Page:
Article
September 09, 2014

Turning Tweets Into Gifts: A Q&A With TinyGive's Co-Founder


Clarence Wardell

What if just some of the millions of Tweets sent last month about the shooting of an unarmed teenager in Ferguson, Mo., included modest donations to relevant, reputable nonprofits?

Clarence Wardell, cofounder of the microphilanthropy platform tinyGive, says his startup company’s Twitter-based donation tool can be such a conduit. To donate through Twitter, users must create an account and send a tweet that includes the dollar amount, the recipient organization’s Twitter handle, and the hashtag "#tinygive." The minimum donation is $1.

The tool comes as Twitter dips its toe into e-commerce—the company said this week it is testing a button that allows users to make purchases—or donate money—directly on the social media platform.

In March, St. John’s University became the first organization to sign up with tinyGive, and now there about 150 nonprofits on the platform, which also allows for traditional online giving.

An engineer by training, Mr. Wardell completed his Ph.D. in 2009 at Georgia Tech and took a job as a researcher while fostering an interest in the science of giving and competitive behavior among nonprofits. The 31-year-old sat down with The Chronicle to talk about how to turn Twitter chatter into donations, financial capital versus social capital, and the redeeming qualities of "slacktivism."

What follows is a lightly edited transcript of the discussion.

What is the pricing model for tinyGive?

Sign-up is free. We take a percentage of donations, which is 4.9 percent, plus 50 cents on each donation.

The concept of mobile giving, whether SMS text-messages or social media-based, is not original. What distinguishes tinyGive?

After the Haiti earthquake, a lot of organizations started looking at this text-based technology. To do that, you are talking about upfront sign-up costs, a monthly fee, and a percentage of donations on top of that. It doesn’t pay off for a lot of organizations. 

What we want to do is make it accessible to an organization with maybe just an executive director. The donation itself you can make it through Twitter. And you have advertised it to other people in your network. That is all-in-one action. Text-based giving happens in a silo. You may or may not go and post about it.

We are trying to re-emphasize this idea that your social capital matters.

Where and when do you see this being an effective means of fundraising and engagement?

For me personally, a lot of what I want to do with tinyGive came out of the Trayvon Martin case. A lot of people were upset, for instance, about the verdict because [George] Zimmerman wasn’t convicted. People were tweeting about it, but there was really no next step—what can I do to actually put some skin in the game to help?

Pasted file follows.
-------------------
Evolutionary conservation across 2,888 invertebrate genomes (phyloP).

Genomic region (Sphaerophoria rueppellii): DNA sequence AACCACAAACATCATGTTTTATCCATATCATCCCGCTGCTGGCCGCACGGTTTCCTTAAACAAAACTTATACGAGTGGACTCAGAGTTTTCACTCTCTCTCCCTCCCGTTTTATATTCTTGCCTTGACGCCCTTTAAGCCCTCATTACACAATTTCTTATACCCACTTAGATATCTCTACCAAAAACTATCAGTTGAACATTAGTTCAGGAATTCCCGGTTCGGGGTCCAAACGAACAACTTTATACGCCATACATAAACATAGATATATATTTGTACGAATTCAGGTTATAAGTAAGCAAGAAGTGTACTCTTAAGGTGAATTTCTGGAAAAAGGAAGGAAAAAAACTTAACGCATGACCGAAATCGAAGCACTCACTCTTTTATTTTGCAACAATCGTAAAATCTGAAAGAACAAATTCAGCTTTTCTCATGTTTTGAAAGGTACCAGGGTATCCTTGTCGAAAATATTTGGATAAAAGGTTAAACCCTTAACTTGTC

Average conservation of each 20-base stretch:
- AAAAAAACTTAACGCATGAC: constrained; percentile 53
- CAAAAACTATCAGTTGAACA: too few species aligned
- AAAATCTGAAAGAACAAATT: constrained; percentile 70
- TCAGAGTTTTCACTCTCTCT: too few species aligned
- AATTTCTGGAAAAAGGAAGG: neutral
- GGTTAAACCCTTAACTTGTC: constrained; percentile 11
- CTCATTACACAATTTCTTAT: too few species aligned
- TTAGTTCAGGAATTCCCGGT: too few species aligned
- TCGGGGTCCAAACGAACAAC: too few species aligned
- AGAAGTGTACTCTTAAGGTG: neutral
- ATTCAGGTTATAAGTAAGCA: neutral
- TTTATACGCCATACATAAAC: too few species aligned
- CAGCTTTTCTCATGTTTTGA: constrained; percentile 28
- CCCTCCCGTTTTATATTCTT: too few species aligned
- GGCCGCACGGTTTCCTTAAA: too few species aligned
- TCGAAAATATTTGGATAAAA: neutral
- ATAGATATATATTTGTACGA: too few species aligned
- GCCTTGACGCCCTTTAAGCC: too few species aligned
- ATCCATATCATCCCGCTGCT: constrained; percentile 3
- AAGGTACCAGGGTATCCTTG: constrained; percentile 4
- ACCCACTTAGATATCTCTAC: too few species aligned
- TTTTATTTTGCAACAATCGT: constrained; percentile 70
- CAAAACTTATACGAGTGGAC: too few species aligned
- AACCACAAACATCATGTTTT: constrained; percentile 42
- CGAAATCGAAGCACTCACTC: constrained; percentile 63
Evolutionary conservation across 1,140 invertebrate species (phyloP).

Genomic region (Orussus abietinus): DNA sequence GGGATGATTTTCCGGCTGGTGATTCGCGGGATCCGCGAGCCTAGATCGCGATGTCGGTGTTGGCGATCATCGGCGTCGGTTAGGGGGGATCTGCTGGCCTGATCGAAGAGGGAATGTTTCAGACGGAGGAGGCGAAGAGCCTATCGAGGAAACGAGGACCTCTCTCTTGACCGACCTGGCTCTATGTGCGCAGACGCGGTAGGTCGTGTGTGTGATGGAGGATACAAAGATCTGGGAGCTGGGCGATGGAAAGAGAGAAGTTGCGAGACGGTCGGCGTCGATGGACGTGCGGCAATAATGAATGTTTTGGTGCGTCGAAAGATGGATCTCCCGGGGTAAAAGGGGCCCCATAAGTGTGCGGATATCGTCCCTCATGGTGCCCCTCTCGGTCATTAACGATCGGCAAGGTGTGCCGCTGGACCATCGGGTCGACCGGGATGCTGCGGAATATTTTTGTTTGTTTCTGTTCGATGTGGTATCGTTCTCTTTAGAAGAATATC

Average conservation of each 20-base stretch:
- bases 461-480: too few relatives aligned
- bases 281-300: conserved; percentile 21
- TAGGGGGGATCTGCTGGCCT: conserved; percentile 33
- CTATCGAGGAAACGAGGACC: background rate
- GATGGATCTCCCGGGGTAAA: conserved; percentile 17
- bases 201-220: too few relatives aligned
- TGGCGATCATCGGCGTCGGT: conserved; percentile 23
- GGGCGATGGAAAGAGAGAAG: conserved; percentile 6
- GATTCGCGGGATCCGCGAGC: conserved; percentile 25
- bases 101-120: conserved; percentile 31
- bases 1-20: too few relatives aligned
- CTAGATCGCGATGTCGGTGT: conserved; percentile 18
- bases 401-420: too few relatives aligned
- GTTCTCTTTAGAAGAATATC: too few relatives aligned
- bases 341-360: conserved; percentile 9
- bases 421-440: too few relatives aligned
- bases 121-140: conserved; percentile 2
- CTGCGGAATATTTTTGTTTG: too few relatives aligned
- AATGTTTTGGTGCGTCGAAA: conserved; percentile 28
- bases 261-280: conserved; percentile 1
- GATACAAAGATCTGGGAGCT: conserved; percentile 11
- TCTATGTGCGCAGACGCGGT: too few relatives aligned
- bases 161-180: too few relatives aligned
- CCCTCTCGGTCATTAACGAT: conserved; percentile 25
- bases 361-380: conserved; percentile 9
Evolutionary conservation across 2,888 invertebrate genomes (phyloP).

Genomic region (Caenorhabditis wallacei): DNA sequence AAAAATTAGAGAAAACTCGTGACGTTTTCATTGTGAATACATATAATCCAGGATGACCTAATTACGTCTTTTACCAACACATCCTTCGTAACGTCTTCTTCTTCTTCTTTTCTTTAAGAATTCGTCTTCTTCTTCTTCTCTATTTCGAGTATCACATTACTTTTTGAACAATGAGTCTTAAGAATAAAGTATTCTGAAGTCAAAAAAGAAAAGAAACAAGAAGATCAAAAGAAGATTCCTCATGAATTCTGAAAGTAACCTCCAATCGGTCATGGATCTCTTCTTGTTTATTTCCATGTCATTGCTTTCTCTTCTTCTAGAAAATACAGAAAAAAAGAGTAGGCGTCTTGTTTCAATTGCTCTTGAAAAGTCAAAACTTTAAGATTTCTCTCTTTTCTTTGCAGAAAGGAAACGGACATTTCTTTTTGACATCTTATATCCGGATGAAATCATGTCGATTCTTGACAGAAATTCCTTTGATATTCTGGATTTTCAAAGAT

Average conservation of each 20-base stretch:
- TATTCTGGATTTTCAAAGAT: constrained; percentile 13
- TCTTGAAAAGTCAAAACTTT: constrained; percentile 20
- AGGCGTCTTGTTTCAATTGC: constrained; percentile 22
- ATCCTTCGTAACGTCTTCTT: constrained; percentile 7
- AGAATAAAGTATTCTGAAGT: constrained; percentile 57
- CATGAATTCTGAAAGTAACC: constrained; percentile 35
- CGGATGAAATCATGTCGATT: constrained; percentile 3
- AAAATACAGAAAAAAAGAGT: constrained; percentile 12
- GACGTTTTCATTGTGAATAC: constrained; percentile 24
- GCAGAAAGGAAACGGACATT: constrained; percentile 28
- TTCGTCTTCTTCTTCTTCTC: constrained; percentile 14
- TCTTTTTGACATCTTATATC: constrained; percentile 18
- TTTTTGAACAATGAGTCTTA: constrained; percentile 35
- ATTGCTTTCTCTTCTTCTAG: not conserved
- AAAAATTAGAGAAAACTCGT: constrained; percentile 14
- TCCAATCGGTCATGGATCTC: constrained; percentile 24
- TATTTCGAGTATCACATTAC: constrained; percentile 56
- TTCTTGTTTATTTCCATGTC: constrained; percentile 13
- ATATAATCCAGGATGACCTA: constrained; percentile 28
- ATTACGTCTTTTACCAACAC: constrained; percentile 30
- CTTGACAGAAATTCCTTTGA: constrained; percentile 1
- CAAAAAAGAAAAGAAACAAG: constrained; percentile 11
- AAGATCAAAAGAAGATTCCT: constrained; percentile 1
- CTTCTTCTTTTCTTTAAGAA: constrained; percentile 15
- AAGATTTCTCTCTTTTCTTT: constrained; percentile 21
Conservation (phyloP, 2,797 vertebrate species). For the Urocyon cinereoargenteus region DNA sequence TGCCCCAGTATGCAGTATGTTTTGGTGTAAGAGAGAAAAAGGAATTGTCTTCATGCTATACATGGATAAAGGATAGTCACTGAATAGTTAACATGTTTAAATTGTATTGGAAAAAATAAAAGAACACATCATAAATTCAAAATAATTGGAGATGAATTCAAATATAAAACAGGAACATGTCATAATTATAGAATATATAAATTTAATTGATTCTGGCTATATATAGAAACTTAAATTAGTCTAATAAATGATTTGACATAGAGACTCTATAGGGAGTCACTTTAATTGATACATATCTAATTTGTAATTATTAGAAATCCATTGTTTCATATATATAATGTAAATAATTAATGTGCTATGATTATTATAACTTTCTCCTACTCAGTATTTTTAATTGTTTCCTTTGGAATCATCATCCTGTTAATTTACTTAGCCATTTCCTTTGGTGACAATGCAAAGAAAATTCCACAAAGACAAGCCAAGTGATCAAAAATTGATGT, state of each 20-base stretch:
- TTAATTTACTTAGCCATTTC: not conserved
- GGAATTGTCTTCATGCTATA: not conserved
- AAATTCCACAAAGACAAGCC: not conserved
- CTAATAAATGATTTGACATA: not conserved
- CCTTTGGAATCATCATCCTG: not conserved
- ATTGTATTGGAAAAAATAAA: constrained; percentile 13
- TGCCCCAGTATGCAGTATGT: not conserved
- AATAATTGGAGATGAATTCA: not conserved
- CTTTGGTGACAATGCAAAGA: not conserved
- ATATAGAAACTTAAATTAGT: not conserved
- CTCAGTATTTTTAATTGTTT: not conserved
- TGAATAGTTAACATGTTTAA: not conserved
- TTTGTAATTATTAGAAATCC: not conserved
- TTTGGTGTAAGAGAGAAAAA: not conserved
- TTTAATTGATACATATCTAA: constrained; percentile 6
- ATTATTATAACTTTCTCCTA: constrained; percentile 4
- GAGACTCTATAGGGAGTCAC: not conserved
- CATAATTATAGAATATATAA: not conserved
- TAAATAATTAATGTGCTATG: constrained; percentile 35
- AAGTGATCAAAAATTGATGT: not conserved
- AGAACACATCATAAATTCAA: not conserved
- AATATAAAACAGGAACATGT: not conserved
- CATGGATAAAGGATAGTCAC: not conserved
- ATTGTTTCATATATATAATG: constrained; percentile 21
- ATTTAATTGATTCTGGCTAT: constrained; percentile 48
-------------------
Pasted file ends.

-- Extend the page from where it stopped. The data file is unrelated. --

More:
In the aftermath of all the Ferguson stuff, people are outraged and want to take some action. Not everybody can go there and march.

We are working with a group here in D.C. called Capital Cause. They launched what they call the Justice4Fund. It is about long-term solutions to support organizations that are working around issues of police brutality, racial profiling, and other types of discriminatory practices.

Why should anyone get excited about a $5 gift?

When I talk about giving a dollar, giving $3, some people are like, ‘Is that really worth my time?’ It may not be a huge amount of money that millennials are putting into these organizations every year, but our networks are huge. There is some value in having an individual with a thousand followers tweet out, ‘I just gave to this organization.’ If you can do that and replicate that at some scale, it can be a very powerful thing. One of the things we have been working on with organizations is to try and get them to understand that it is not just the financial capital, it is the social capital piece that has value.

Some might criticize spur-of-the-moment Twitter donations as lazy philanthropy. You argue that "slacktivism" has its place. How so?

We’ve seen it over and over again—attention being brought to issues that would otherwise not be paid attention to by more traditional media. But a lot of times there is all this attention brought to it, and then there is this falloff.

I believe that philanthropy is one of the highest forms of activism, particularly supporting organizations that are working to achieve solutions in the spaces you care about. But I think there is a gap there in terms of ‘I am upset about what just happened. Where do I go to find organizations that are credibly working on this?’ Quite honestly, most people won’t take the time to seek that out. What we want to do is try and insert ourselves into that conversation, and try to give us a platform to turn social conversation into social impact.

 

Editor's note: An earlier version of this article misstated that tinyGive takes 4.95 percent of every donation. The company takes 4.9 percent.

Send an e-mail to Megan O’Neil.